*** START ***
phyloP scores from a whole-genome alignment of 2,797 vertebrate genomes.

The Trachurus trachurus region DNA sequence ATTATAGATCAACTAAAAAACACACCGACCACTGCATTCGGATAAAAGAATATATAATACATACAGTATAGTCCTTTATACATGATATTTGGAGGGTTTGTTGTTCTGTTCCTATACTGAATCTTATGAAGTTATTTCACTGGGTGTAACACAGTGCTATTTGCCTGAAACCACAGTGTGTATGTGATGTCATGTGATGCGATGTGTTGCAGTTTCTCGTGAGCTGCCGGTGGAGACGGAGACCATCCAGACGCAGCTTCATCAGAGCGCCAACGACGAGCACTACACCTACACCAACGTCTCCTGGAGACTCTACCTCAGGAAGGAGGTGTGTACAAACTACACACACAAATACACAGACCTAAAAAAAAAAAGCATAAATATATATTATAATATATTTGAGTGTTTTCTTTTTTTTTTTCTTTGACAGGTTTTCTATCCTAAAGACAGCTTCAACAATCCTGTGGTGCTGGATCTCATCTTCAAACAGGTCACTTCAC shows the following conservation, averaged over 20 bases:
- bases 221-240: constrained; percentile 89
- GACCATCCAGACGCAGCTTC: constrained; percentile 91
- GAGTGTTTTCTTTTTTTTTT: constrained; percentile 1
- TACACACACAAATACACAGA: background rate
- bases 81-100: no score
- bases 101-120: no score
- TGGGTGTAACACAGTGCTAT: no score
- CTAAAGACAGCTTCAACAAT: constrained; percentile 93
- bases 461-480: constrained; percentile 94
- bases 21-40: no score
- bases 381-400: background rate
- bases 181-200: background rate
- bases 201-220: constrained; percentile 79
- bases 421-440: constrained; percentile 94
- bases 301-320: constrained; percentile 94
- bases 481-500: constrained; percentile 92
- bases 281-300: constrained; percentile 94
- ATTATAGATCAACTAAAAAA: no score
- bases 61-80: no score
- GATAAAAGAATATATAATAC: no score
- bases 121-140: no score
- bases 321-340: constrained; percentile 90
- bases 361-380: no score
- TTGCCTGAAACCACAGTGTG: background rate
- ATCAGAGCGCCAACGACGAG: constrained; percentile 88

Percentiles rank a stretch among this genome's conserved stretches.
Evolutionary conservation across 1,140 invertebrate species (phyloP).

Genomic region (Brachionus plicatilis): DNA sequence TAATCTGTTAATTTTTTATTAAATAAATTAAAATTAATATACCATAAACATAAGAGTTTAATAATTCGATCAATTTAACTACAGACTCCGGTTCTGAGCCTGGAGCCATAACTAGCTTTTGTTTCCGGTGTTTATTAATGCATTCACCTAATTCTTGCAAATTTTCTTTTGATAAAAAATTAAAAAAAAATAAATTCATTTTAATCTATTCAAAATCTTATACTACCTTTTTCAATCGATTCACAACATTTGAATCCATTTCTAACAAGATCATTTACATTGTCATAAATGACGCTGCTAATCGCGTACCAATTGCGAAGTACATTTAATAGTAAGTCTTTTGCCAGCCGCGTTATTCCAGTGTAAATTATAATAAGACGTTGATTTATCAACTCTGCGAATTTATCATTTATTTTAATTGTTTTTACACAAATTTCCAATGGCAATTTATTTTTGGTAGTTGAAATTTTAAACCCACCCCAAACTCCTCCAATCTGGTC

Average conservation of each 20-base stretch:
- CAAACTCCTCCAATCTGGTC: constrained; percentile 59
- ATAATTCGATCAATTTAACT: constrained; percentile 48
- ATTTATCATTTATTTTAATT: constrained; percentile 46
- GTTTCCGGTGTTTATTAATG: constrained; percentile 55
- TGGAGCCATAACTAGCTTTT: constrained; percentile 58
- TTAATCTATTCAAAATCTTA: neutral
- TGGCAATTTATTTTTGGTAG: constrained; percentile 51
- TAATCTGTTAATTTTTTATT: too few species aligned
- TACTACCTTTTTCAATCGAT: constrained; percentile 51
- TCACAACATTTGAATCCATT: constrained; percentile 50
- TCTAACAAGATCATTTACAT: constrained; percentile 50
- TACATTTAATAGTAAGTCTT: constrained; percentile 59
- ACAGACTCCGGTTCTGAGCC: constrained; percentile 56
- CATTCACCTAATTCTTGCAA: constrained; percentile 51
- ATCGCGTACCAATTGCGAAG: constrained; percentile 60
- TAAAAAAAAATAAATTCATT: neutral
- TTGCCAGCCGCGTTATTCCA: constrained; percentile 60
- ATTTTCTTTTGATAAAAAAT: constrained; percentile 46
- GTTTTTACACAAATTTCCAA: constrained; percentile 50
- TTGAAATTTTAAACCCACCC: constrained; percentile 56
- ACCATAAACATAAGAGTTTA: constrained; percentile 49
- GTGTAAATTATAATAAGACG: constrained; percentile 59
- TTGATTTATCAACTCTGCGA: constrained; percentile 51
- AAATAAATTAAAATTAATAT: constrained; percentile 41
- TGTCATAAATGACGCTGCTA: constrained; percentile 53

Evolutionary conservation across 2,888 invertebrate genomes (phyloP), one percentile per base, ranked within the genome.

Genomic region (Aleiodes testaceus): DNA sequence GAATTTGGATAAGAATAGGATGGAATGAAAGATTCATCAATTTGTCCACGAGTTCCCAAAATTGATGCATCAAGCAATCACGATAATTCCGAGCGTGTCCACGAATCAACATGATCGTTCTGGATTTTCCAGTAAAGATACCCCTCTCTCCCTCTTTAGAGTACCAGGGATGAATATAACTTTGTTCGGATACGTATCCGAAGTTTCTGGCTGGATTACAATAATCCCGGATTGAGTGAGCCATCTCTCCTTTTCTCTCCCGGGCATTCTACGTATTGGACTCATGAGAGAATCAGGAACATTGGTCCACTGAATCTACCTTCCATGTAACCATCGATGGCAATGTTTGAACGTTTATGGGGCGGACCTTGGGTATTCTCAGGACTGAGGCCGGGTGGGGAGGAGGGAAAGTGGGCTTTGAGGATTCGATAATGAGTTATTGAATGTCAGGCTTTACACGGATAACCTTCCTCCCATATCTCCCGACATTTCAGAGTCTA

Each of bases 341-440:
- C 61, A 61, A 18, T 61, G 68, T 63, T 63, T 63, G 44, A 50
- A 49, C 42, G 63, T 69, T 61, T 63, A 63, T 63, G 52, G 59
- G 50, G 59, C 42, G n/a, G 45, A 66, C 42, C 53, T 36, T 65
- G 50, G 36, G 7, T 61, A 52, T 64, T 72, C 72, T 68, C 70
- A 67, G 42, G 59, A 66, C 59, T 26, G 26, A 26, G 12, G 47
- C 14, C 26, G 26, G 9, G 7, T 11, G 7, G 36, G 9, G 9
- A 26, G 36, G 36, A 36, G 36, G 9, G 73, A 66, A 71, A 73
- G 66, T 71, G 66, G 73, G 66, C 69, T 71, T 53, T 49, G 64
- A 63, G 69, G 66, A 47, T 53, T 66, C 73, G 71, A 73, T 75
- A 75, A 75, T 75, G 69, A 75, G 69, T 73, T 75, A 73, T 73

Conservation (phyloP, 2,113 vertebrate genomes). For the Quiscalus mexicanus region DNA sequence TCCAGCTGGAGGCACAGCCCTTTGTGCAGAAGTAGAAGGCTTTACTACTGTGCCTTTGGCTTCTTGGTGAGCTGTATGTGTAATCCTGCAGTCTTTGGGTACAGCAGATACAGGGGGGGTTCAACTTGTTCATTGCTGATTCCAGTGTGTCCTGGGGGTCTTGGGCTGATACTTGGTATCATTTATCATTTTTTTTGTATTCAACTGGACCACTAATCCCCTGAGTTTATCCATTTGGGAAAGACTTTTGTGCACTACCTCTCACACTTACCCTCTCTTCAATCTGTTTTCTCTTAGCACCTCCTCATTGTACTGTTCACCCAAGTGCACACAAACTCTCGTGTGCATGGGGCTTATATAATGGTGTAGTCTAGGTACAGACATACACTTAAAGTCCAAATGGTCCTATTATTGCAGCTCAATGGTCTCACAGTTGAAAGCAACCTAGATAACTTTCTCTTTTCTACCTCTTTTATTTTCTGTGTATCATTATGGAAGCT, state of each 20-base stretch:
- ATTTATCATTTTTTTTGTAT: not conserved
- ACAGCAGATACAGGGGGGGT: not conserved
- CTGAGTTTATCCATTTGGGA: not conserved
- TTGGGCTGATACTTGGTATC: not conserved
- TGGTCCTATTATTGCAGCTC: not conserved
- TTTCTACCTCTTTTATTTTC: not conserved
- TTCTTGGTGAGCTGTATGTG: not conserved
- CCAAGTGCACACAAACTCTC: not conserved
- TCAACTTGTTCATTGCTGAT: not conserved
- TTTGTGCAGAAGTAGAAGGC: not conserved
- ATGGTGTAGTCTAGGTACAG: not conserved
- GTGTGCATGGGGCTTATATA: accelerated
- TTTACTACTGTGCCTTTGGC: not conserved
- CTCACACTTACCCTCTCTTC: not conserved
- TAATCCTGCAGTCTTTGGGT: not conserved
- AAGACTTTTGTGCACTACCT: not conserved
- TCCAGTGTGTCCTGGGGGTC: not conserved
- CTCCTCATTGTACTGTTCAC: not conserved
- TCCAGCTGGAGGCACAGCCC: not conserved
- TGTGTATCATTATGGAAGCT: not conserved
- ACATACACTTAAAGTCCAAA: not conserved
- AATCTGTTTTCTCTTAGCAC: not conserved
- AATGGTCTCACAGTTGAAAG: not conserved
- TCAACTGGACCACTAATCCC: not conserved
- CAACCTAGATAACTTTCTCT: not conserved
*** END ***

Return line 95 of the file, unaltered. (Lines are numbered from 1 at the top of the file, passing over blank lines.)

- CAACCTAGATAACTTTCTCT: not conserved